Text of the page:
August 22-25, 2021 Intended Itinerary
Day #1: fly to Las Vegas, drive to Grand Canyon, overnight at Kachina Lodge
Day #2: leave 3:30am and hike from South Rim to North Rim. Immediately turn around and hike through the night back to South Rim
Day #3: arrive South Rim by 3:30am, overnight at Kachina Lodge
Day #4: drive to Las Vegas, fly home
Hiking in the Grand Canyon
There are very few places in the world as magnificent to hike in as the Grand Canyon. Yet, ninety percent of the visitors there never venture below the trails on the rim. Why? There are three main reasons:
- There is no need to sweat. The best views of the Canyon in all its glory are available right there on the rim;
- As a bucket-list destination the Grand Canyon tends to attract and older crowd with most visitors being over age 50; and
- It is very hard to hike uphill at an altitude that few people are accustomed to.
The upshot is that relative solitude is assured for the handful of hikers who do venture below the rim. No permits are required for those who are not camping overnight. The only logistical limitation spur-of-the-moment visitors have to contend with is limited availability of rooms at the concessionaire hotels within the Park.
In the Grand Canyon, relative solitude is assured for the handful of hikers who venture below the rim.
I have done the classic Rim-River-Rim hike five times since first coming to the Grand Canyon in 2004. Using the South Kaibab Trail for the rim-to-river leg and the Bright Angel Trail for the river-to-rim finishing leg, it is a classic 16.8-mile / 27 kilometer journey that is unquestionably the most popular extreme hike the park has to offer. Seven years ago, I got to experience the wonders of the North Rim and inner Canyon for the first time while doing a North Rim to South Rim traverse. That 24-mile / 39 kilometer journey was wonderfully satisfying. However, in the intervening years other objectives took precedence over a return to the Grand Canyon. Then the COVID pandemic happened and the world came to a screeching halt.
As COVID-related travel restrictions finally began to ease and vaccines became widely available in April of 2021, I started thinking about doing the ultimate Grand Canyon hike, the 48-mile / 77 kilometer South Rim-to-North Rim-to-South Rim extravaganza popularly known as the “R2R2R”. My only disappointment was that I could not do it right away– hotels on the South Rim were booked solid through late August. But, the delay had one big upside in that it allowed my daughter, Germaine, the time necessary to schedule herself into the trip.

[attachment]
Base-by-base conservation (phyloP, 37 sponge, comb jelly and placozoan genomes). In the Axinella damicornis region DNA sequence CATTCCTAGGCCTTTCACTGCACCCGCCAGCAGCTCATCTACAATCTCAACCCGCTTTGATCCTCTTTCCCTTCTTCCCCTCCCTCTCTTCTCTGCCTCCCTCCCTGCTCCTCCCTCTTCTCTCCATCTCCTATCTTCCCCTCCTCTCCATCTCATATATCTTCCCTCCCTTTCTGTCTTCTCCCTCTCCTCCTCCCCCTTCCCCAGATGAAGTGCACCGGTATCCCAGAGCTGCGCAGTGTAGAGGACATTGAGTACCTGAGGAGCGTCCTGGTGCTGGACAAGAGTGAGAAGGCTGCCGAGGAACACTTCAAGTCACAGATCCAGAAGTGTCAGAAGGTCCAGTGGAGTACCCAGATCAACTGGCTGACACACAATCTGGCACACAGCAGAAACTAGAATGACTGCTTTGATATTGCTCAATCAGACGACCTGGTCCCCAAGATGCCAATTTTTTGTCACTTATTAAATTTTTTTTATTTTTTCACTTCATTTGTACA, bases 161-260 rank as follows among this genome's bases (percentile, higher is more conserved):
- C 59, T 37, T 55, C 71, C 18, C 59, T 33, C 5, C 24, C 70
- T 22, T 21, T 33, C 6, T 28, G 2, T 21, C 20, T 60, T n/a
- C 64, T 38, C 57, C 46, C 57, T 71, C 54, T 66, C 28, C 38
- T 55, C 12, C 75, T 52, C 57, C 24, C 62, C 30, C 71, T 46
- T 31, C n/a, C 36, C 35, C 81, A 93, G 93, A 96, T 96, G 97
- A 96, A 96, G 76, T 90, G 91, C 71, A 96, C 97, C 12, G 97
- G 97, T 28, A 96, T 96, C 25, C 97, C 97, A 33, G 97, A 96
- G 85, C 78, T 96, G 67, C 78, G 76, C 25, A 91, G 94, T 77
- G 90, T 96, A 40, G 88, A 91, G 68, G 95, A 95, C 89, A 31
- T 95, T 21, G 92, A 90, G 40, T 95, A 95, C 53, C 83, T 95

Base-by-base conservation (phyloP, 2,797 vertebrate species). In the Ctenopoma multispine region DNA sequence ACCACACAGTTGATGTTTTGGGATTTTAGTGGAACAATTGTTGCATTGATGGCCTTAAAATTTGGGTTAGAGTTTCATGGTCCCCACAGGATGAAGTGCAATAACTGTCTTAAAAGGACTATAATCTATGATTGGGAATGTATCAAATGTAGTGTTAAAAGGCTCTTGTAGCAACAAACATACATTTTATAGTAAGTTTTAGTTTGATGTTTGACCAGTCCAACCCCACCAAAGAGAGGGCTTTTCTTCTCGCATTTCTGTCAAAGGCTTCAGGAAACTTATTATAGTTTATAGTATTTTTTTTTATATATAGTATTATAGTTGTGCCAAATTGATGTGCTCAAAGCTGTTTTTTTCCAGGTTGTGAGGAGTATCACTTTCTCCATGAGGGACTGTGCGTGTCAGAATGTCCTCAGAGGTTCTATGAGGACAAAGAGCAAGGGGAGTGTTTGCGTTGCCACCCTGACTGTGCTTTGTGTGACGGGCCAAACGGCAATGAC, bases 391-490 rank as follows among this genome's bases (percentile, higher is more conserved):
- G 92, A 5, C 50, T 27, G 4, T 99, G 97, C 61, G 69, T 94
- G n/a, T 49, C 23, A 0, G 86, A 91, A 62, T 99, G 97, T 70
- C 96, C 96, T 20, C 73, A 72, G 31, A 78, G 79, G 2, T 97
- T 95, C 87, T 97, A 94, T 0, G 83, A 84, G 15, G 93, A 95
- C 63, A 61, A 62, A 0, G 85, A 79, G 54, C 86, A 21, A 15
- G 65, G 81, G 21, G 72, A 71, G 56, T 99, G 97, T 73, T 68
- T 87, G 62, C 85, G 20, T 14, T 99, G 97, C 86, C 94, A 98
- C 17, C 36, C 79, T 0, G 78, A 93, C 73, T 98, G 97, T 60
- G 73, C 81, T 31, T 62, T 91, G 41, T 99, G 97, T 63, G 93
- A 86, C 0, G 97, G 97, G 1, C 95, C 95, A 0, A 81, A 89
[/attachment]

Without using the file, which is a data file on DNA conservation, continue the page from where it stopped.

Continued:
Germaine is a professional athlete. She makes her living training and riding horses. Based in the outdoor sports-obsessed town of Bend, Oregon she regularly competes in elite jumper events at horse shows all over the country. It is both terrifying and beautiful to watch her riding immensely powerful horses around courses filled with impossibly high jumps. Besides being a world-class rider, Germaine has impeccable long distance running credentials as well. She has done numerous marathons, a full Ironman Triathlon and a 50-mile ultra-marathon. Young and marvelously fit she was the perfect companion for the R2R2R. Pre-trip we were optimistic about being able to finish the hike in one continuous 24-hour push.
The R2R2R is a tough 48-mile extravaganza.
Red Flags Waving
We flew into Las Vegas on Sunday, August 22, 2021, grabbed a rental car and set out on the 4½ hour drive to the Grand Canyon at about noon. The trip went flawlessly and by 5pm we were safely tucked away in our rooms at the Kachina Lodge. The Lodge is perfectly located right on the canyon’s rim and only a short walk away from the start of the Bright Angel Trail. All was good for a start in the wee hours of the morning except for one thing– the weather.
I had been keeping track of weather conditions at the National Park Service website and was alarmed about what it said on the eve of our departure:
DANGER: Excessive Heat Warning!
Mostly sunny today, with a high near 90 °F (32 °C) on the South Rim and reaching 120 °F (49°C) inside the canyon. Best to avoid outdoor activities.
An accompanying video by the National Park Service Search and Rescue team concluded with the advice that all hiking should be limited to the trails on the rim and that “There is no need for anyone to go into the Canyon. You’ll regret it if you do!!!”
We took the warnings seriously but rationalized that we would be okay. We knew that the 4-mile / 6.5 kilometer section of trail known as “the Box” was where the heat would be the biggest threat but were confident that our 3:30am start would allow us to be safely out of it by 9am before the sun rose too high in the sky. Similarly, we felt that our transit back through the Box on our return to the South Rim would be well-timed to avoid the worst of the heat. Per our plan we would re-enter it around sunset at 7pm. The Box is notoriously hot even on relatively mild days because there the Canyon narrows dramatically and the walls act as giant heat reflectors. It warms like an oven under the Arizona sun. While there are no trail signs defining its limits, it is generally agreed that the Box starts a short distance up-trail from Phantom Ranch and ends at a bridge over Bright Angel Creek about 2½ miles / 4 kilometers down-trail from Cottonwood Camp.